*When* should consumers cut their spending?

Paul Krugman argues:

Sooner or later, then, consumers were going to have to pull in their
belts. But the timing of the new sobriety is deeply unfortunate. One is
tempted to echo St. Augustine’s plea: “Grant me chastity and
continence, but not yet.” For consumers are cutting back just as the
U.S. economy has fallen into a liquidity trap – a situation in which
the Federal Reserve has lost its grip on the economy.

….The capitulation of the American consumer, then, is coming at a
particularly bad time. But it’s no use whining. What we need is a
policy response.

Krugman then calls for fiscal stimulus, as has Martin Feldstein.  I am more inclined to think that consumers need to cut their spending now.  It is widely understood that consumers have been living beyond their means.  Let us say instead that consumers maintain their spending (say through fiscal stimulus, a cut in sales taxes, or sheer exhortation) but that everyone knows consumer spending will fall in three years time.  In three years time, the "liquidity trap" (not exactly how I think of it) will be over, but in the meantime investment commitments will be lackluster, given that people will be waiting for the economy to digest the forthcoming change.  Maybe we need to spend less now and get the adjustment over with more quickly, even though that will be painful.  Or say we don’t know when the spending decline will come — markets often dislike uncertainty most of all.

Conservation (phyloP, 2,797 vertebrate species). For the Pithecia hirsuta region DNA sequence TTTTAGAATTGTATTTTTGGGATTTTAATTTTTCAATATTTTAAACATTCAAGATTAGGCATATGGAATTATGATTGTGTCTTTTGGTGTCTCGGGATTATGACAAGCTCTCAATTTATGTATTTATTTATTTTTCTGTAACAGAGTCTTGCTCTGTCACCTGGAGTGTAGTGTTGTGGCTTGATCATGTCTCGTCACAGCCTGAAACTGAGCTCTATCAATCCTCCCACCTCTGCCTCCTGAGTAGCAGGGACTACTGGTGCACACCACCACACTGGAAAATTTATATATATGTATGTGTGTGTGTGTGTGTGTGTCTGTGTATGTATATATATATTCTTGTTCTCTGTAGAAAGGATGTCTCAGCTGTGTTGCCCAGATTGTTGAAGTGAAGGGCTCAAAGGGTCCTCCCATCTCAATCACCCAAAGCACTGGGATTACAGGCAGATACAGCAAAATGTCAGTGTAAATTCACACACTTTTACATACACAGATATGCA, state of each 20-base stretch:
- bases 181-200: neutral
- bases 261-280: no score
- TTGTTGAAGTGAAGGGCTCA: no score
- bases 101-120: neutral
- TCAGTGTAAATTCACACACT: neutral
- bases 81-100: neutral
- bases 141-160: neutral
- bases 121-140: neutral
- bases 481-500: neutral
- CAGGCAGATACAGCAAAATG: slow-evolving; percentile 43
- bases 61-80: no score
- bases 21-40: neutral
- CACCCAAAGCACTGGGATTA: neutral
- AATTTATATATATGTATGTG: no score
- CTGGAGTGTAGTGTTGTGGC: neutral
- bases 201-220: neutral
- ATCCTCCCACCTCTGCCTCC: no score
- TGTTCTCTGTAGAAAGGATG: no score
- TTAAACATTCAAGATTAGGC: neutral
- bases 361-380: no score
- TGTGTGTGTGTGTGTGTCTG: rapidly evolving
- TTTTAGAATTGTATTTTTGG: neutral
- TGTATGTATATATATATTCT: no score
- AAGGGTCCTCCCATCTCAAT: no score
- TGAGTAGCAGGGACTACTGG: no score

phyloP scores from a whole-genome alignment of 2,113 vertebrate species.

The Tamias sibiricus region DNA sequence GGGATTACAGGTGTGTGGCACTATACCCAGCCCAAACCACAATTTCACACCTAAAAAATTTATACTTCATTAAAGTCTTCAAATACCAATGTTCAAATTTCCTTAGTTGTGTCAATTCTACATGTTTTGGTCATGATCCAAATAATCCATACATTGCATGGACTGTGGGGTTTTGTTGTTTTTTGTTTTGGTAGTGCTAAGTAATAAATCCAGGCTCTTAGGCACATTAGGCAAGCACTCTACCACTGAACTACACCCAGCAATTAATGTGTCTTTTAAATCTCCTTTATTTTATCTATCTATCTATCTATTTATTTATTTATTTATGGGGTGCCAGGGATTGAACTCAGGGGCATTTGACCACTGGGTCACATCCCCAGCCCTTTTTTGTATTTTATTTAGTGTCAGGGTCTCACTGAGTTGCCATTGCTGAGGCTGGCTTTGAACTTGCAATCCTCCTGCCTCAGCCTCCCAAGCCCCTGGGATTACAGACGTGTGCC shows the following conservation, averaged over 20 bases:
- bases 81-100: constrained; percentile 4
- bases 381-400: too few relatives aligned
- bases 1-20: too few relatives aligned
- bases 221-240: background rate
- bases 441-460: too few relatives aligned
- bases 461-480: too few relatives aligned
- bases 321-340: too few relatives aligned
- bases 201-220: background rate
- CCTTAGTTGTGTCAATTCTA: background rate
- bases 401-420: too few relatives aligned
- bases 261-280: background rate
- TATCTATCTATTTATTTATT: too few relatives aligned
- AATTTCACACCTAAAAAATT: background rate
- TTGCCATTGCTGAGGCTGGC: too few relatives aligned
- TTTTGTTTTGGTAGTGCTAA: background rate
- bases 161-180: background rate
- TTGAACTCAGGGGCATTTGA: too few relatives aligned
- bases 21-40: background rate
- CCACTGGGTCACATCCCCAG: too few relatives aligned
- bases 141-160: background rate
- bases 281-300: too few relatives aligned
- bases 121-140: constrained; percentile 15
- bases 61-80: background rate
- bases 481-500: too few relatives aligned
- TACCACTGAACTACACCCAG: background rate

I view the goal as hurrying up needed sectoral adjustments and minimizing unneeded or temporary sectoral adjustments.  That suggests any "stimulus" funds, whatever their magnitude, should go to preserving expenditure patterns of state and local governments.  Such an allocation also ensures that the money will be spent, if indeed that is the goal.  Greg Mankiw offers a related idea.

The St. Augustine quotation in Krugman’s column is apt.  Do many people in fact use temporary sex as a successful path to abstinence?  Some do, yes, or at least so I have heard.  But it would be odd to accept such histories as the default view of how to get there.

Addendum: Excellent comments from Interfluidity.


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